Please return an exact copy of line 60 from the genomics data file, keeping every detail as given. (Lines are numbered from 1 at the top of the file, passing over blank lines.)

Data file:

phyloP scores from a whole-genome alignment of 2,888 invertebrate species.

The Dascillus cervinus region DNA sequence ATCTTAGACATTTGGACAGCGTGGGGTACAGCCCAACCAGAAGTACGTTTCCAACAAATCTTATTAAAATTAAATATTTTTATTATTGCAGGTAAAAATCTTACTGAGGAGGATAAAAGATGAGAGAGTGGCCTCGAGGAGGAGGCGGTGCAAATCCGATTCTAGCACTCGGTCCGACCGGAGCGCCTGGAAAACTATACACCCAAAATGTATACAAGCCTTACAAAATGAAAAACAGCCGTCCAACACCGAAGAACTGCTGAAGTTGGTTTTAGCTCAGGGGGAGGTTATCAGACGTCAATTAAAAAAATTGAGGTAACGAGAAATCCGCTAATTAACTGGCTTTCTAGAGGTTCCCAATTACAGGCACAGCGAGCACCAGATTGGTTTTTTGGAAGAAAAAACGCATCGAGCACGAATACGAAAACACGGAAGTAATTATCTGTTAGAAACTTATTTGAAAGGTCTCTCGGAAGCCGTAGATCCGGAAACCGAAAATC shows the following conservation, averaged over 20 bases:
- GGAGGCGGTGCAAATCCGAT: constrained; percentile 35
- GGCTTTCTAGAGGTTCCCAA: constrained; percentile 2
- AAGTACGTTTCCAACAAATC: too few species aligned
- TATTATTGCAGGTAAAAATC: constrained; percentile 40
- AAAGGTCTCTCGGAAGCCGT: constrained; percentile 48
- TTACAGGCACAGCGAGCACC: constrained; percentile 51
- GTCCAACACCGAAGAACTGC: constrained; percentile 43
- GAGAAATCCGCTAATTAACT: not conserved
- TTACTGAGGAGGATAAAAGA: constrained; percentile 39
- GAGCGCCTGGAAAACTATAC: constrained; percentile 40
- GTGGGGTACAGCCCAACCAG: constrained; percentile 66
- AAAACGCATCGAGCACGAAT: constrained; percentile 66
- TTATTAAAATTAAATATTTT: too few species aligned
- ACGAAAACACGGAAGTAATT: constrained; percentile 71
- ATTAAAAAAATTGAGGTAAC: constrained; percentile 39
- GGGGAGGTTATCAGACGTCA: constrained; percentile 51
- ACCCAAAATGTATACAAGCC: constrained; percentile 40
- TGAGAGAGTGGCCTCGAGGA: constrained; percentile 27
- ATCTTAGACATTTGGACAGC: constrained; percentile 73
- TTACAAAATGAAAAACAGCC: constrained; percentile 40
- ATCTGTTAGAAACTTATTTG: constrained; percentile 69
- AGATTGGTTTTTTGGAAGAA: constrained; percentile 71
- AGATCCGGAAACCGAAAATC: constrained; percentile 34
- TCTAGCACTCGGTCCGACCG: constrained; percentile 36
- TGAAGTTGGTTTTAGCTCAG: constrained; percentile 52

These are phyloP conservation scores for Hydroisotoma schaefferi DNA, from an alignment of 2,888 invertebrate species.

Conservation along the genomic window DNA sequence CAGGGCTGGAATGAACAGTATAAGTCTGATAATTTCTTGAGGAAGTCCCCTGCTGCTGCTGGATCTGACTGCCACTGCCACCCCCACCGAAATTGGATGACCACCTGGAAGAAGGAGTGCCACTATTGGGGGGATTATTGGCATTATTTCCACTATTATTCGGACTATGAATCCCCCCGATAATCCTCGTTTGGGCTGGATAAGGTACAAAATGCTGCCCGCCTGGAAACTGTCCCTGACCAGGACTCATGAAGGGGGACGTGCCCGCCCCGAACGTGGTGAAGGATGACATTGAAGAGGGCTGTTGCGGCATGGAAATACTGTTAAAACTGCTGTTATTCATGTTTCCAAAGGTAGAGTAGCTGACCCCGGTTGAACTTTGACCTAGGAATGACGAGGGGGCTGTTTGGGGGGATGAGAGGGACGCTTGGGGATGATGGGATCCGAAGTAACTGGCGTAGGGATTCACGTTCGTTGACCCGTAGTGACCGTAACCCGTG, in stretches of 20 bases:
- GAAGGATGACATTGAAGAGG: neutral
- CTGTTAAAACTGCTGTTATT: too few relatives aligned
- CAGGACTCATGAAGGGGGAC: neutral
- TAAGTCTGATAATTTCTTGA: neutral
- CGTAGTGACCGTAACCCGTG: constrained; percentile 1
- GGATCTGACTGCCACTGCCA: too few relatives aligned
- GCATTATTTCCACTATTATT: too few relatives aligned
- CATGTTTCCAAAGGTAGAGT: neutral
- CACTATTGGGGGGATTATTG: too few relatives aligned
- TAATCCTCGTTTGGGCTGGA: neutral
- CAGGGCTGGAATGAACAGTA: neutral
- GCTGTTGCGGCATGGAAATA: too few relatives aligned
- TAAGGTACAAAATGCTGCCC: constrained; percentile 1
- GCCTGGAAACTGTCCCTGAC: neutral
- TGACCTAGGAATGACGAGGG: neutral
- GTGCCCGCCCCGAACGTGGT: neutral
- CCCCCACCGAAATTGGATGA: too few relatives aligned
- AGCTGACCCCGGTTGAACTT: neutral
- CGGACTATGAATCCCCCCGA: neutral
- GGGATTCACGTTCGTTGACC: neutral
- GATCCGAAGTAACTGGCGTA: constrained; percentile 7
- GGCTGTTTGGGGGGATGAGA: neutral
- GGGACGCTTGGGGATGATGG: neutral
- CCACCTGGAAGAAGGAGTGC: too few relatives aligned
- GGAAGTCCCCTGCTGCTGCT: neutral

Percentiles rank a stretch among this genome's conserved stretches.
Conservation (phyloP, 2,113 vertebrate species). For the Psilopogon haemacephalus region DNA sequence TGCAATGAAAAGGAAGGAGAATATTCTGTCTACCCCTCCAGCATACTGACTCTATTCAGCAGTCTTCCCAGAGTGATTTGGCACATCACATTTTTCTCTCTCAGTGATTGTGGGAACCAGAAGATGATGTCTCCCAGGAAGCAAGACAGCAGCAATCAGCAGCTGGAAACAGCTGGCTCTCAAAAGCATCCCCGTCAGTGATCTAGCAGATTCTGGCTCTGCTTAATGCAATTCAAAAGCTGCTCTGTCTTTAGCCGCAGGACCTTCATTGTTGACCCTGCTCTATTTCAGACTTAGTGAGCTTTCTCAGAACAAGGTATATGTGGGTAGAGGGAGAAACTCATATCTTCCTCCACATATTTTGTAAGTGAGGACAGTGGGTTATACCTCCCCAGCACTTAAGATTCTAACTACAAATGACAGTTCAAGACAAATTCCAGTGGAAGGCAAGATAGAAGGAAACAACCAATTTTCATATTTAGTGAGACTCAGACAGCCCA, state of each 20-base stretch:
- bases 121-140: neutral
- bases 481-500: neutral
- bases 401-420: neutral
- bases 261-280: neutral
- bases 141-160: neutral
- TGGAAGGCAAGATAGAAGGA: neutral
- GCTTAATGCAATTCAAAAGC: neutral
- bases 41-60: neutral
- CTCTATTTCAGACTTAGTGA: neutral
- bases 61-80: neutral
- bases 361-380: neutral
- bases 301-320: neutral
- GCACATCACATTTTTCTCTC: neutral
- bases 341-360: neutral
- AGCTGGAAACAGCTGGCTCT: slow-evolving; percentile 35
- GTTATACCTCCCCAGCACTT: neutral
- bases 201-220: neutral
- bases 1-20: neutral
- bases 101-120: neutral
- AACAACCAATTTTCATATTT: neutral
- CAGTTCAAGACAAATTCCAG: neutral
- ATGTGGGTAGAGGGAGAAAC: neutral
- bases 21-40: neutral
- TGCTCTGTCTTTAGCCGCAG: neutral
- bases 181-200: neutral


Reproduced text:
- bases 261-280: neutral